Coalition Against Illegal Hotels: Support Intro. 2309

(CAIH) Tom Cayler, May 28, 2021

Memorandum of Support: Intro. 2309 (Kallos, Rivera, Rosenthal)

A Local Law to amend the administrative code of the city of New York, in relation to requiring registration for short-term rentals and booking services

The Coalition Against Illegal Hotels supports this important legislation, and urges the City Council to pass it before the end of 2021. CAIH is a group of neighborhood and tenant organizations who have been fighting illegal hotels since 2004, before there was an Airbnb.

According to Inside Airbnb, one short-term rental (STR) platform alone currently lists 37,012 units; more than half (19,397 or 52.4 percent) are entire homes or apartments. The listed apartments in buildings with three or more units are clearly illegal unless the tenant or shareholder is present during the rental, and unless the tenant or shareholder has permission from the landlord or coop to engage in this activity.

The city estimates that more than 85 percent of active STR listings are illegal as they violate either the New York State Multiple Dwelling Law, New York City Housing Maintenance Code, zoning rules, and/or the New York City Fire Code. 

This legislation, by requiring hosts to apply for and obtain a registration number in order to operate a STR business in New York City, would not only preserve our affordable housing, but at the same time protect legal STR hosts. Platforms would be barred from listing any rental where the host lacks a valid registration number, and hosts engaging in illegal activity would not qualify for a license. Violations could lead to penalties of $250 per day or more, depending on the frequency of the violations, and revocation of license.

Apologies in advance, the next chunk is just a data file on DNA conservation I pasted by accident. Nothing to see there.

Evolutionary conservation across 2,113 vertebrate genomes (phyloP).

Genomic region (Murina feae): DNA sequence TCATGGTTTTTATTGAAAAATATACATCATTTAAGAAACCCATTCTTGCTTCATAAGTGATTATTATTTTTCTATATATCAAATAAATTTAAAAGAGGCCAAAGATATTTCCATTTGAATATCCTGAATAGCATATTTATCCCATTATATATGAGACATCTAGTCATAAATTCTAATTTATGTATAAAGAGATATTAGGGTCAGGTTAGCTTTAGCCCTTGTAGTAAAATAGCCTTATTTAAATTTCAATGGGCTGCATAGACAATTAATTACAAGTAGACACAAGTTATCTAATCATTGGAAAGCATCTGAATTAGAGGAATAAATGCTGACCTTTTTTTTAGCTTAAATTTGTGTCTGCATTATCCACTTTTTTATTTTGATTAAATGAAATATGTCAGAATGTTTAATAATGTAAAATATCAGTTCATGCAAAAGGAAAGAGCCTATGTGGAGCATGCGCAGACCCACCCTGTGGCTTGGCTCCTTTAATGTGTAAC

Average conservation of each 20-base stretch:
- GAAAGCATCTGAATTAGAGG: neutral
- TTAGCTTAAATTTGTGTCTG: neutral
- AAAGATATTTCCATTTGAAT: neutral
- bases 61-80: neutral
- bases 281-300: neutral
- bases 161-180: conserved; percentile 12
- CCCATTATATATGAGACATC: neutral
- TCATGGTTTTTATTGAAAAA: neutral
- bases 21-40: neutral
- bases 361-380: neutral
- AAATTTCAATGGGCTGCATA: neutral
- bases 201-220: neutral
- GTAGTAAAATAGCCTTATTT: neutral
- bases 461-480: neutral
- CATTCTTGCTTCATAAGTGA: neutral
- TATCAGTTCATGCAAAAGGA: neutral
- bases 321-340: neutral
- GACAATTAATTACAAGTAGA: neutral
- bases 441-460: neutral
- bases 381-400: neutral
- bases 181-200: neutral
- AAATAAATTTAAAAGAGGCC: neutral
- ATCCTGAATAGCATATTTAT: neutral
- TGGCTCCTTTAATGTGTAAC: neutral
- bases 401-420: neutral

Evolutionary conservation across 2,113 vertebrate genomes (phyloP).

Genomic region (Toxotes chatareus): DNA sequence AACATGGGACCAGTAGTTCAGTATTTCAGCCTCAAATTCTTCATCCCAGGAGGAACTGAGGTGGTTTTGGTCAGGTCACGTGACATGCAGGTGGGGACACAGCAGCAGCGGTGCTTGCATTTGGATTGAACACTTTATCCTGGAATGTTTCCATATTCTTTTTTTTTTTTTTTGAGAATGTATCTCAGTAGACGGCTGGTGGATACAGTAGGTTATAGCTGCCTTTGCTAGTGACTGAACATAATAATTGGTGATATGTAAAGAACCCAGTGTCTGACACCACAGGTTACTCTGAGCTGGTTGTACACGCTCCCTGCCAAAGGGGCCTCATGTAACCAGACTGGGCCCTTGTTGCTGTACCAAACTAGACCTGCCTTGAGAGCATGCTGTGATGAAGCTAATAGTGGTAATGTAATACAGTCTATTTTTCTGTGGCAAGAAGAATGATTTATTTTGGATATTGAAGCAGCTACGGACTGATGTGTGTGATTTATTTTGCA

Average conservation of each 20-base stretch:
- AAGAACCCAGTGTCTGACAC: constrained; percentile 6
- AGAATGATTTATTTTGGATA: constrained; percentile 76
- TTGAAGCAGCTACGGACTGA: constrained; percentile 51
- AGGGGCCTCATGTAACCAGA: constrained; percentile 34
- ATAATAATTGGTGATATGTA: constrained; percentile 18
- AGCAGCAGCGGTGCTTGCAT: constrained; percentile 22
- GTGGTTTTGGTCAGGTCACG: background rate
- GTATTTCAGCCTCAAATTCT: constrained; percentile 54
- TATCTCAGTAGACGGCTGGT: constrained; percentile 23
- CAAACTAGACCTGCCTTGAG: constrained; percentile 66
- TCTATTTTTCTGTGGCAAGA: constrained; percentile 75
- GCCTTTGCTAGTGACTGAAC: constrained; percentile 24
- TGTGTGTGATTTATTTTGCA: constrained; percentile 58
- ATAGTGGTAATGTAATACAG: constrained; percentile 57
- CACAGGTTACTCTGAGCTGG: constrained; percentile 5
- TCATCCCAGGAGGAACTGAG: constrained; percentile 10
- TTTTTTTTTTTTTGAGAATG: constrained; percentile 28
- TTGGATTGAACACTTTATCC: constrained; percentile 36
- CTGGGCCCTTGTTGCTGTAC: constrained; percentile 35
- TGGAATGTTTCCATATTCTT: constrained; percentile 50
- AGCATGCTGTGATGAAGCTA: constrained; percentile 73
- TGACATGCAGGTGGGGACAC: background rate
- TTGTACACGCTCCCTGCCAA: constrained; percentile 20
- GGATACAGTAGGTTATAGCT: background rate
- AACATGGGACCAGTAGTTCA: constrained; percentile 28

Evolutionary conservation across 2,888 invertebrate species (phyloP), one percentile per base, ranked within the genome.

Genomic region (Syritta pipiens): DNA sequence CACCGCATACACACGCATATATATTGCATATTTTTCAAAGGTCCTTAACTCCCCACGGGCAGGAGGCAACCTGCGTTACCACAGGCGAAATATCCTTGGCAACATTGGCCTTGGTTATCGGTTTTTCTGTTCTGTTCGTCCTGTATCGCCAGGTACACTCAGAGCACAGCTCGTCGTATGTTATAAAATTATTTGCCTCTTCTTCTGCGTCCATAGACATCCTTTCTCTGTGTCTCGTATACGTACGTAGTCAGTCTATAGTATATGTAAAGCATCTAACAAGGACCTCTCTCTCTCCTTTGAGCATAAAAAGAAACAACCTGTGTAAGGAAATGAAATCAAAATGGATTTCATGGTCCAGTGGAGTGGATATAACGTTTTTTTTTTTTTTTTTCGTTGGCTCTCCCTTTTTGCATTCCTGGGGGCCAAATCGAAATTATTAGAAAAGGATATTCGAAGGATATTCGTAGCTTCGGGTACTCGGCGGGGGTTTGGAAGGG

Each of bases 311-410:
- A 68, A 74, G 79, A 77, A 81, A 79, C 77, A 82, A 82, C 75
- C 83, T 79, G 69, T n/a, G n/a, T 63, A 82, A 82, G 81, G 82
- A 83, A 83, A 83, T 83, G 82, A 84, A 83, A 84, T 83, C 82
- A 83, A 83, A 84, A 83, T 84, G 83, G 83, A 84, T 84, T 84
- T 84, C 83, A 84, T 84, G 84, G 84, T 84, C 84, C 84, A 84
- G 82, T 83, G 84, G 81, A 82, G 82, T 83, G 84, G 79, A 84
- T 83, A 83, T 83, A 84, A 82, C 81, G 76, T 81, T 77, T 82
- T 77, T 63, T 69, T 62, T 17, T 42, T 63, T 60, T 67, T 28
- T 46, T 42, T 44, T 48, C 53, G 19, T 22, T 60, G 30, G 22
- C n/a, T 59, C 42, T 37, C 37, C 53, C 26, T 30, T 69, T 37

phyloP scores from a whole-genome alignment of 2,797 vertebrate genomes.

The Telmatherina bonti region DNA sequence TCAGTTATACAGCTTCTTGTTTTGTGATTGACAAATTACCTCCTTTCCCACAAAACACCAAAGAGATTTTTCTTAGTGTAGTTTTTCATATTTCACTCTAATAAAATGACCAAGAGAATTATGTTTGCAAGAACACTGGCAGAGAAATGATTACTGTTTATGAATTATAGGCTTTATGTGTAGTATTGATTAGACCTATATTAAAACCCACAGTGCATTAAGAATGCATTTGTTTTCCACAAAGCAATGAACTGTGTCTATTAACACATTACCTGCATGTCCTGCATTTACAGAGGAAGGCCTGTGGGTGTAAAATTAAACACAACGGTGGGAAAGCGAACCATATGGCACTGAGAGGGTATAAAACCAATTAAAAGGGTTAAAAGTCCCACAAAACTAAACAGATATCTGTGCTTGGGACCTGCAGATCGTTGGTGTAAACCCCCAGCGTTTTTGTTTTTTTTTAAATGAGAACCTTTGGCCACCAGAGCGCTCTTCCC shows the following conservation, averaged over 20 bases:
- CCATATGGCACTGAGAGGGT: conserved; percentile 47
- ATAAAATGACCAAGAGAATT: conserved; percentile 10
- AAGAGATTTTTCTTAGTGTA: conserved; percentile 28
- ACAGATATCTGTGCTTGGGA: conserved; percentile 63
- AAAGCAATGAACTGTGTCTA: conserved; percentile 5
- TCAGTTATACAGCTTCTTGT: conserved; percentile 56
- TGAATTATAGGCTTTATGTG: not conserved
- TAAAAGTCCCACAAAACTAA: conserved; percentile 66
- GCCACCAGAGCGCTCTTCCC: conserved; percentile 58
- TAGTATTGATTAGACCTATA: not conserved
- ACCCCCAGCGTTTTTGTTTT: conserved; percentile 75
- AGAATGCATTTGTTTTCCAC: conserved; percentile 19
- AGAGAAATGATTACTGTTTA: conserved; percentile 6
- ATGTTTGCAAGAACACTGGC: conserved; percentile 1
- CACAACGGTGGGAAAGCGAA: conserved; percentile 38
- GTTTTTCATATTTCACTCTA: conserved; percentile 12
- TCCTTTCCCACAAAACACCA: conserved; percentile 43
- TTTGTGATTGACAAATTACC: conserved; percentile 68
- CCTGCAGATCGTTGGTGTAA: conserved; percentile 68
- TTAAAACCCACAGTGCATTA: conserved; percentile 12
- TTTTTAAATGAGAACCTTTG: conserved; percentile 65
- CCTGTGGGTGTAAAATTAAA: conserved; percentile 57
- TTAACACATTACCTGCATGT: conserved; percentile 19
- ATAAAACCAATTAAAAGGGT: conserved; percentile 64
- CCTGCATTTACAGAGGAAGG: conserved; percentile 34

Cities throughout the U.S. have or are adopting STR registration systems. Santa Monica’s ordinance, upheld after three separate federal court challenges brought by Airbnb, is perhaps the most successful, and is the model upon which this bill is drafted.

Platforms such as Airbnb will not police their sites for illegal activity. While they put Black and brown homeowners forward as their typical host, their greatest profits come from illegal hotels, apartments that landlords and other bad actors convert from long-term residential to nightly rental status, thus exacerbating the shortage of affordable housing.

The Coalition Against Illegal Hotels supports this important bill and urge its prompt passage.